An organizational pyramid as a paradigm conveys consistency. It is supposed to ensure that everything stays the same. We experience that hierarchical companies and organizations seem to fail because of their challenges. We can see from the example of the Catholic Church or our school system that bureaucratic processes slow down changes and innovation in administration and teaching to such an extent that adaptation to social developments seems almost impossible. Are the church and our school system examples of change-resistant organizations and companies in the future? And how can organizations adapt to the rapid evolution of our (VUCA*) environment?
Based on current observations, the following working hypothesis can be derived and will be explored in this series of articles: Classically hierarchical organizations are an appropriate organizational form to centrally direct armies. Beyond that, they have had their day.
First, it is interesting to look behind the scenes of hierarchically managed organizations. Hierarchy takes complexity out of organizations; it simplifies. And it assumes that there are some very smart people, indeed geniuses, who understand and master the complexity of the world. On the other hand, it means that many more people, as at the time of the first industrial revolution, are performing standardized tasks in an automated way. Tasks, in other words, that are now often performed by robots. While the tasks of the MA and the production steps have changed, the type of leadership has remained the same. At the same time, we invoke the importance of smart employees. A paradox. But how can this be resolved?
In hierarchies, the assumption of responsibility is mostly a matter for the boss. Work motivation is based on the concept of promotions. The next rung on the career ladder is a key motivator. Monetary incentive systems such as a salary increase are essential instruments promised in traditional organizational forms for the self-development of employees. However, they are fast-moving and have a high attrition factor. Thus the Wirtschaftswoche headlines "Salary increases quickly fizzle out". The so-called first-woman paradox shows that more wealth does not lead to more life satisfaction. Once basic needs are satisfied, happiness does not increase further with more salary. Esterin's studies show that life satisfaction in lower-income countries, among others, is not lower than that of "richer countries."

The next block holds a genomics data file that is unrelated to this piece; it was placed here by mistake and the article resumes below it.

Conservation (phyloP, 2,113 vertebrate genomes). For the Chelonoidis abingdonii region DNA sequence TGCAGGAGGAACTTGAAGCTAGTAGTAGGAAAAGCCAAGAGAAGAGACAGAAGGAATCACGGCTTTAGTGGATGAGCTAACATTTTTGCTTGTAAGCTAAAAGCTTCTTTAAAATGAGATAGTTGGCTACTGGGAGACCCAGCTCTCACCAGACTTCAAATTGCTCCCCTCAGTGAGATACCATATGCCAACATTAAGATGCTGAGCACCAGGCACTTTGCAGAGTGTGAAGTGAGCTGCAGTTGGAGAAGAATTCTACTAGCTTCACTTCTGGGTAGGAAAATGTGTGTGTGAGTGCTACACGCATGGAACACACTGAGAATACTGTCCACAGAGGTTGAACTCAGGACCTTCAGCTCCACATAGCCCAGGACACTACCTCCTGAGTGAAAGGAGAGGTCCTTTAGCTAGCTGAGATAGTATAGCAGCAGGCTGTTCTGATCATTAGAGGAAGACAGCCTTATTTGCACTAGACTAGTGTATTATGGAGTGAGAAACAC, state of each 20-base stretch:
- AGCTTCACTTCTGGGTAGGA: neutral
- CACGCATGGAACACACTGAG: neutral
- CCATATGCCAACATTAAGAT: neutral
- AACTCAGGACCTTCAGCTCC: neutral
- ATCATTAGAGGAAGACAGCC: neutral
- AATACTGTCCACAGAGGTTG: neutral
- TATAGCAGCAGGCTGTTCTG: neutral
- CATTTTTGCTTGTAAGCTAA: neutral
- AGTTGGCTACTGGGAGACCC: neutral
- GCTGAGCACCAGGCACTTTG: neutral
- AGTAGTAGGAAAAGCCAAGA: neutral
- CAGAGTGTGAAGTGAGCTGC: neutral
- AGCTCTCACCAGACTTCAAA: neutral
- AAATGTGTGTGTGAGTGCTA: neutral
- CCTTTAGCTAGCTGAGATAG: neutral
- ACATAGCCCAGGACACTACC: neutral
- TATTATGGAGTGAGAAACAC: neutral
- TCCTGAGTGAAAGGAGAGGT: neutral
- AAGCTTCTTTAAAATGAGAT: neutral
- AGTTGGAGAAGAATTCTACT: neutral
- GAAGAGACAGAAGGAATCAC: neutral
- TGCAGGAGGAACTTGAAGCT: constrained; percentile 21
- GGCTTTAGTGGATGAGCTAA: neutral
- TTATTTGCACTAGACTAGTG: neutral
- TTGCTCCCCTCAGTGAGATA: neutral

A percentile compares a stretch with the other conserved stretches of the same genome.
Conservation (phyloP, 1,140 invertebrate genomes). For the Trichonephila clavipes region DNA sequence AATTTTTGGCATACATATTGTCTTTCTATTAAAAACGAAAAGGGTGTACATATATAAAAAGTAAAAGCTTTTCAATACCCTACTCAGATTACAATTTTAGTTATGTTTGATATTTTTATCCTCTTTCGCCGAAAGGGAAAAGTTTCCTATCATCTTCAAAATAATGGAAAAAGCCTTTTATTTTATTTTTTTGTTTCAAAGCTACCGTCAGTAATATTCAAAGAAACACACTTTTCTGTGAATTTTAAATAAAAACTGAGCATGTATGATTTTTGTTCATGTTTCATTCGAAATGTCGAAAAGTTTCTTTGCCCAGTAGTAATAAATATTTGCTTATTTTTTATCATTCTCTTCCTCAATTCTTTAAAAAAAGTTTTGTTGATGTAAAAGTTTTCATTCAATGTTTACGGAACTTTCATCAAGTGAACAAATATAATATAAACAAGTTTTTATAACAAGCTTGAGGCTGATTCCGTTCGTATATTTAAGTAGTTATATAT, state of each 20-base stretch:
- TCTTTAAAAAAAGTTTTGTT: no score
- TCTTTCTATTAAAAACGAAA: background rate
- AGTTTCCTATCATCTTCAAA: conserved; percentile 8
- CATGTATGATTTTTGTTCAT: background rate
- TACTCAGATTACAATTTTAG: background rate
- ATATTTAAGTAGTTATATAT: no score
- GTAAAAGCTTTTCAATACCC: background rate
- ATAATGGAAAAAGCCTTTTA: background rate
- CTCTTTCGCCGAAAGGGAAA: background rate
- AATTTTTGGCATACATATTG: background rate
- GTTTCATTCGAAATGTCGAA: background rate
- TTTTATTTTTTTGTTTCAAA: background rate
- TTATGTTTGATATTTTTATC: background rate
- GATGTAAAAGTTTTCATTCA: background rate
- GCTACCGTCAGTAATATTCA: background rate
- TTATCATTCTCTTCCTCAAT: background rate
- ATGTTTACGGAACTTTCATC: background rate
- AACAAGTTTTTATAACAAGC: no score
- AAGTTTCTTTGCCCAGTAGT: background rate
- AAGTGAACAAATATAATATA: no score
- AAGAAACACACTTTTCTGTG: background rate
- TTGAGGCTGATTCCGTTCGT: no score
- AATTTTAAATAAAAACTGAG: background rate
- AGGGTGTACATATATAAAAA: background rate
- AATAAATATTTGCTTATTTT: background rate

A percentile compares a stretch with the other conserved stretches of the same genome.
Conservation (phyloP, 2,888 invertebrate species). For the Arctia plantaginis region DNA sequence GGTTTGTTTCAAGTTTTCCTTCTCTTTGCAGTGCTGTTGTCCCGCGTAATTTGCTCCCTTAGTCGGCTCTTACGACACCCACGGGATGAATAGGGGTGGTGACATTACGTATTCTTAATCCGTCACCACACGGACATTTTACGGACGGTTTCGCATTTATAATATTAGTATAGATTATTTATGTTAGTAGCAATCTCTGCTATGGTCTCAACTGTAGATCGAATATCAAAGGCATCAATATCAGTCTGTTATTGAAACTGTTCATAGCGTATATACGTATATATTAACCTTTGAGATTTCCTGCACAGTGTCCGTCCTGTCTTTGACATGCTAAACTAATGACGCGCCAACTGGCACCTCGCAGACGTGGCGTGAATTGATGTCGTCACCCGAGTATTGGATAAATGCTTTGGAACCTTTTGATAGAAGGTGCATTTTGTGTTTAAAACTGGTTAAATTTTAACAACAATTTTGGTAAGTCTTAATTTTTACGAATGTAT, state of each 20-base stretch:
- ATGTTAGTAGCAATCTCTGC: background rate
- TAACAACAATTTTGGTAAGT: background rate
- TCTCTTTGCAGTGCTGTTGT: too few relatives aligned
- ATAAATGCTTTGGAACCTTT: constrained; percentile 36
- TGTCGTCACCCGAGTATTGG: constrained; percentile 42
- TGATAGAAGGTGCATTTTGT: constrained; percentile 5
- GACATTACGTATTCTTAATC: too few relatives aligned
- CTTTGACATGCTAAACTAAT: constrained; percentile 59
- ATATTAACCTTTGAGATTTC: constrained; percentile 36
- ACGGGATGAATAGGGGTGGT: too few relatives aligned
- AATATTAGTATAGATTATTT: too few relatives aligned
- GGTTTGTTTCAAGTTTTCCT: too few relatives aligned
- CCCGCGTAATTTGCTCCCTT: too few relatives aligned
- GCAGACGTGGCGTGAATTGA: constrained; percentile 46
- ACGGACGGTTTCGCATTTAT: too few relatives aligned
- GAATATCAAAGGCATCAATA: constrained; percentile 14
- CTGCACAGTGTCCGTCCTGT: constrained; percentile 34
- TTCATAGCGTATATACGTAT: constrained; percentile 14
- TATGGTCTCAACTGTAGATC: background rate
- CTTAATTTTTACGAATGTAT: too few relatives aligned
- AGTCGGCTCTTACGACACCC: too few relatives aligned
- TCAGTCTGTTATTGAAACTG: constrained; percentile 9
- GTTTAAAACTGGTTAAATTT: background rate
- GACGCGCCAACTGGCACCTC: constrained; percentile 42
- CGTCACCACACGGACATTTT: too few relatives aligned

Last but not least, turnover is also influenced by traditional corporate forms. Today, it is apparent that the willingness to change jobs has never been as high as it is in our current times (Gallup, 2022). The willingness to change jobs in Germany exceeds that of the USA for the first time. Stress is a key factor here, with more than one in three employees currently feeling burnt out.
Self-fulfillment plays an essential role in employee satisfaction. By simplifying the organizational form into a hierarchical construct, opportunities are taken out of the organization that a free structure would allow. Strengths of employees, which find appeal in a free organizational structure, are not automatically brought into the company by rigid hierarchies. Because of the specifications in a hierarchy, the individual must limit himself to certain roles and tasks. A particularly striking example here is the nursing sector. Here there are persons in the head office, i.e. further up in the hierarchy, who prescribe shift schedules and treatment times for the nurses on the basis of figures and data, without the nurses being able to take into account the individual needs of the patients. This leads to a high level of dissatisfaction among nurses and patients alike.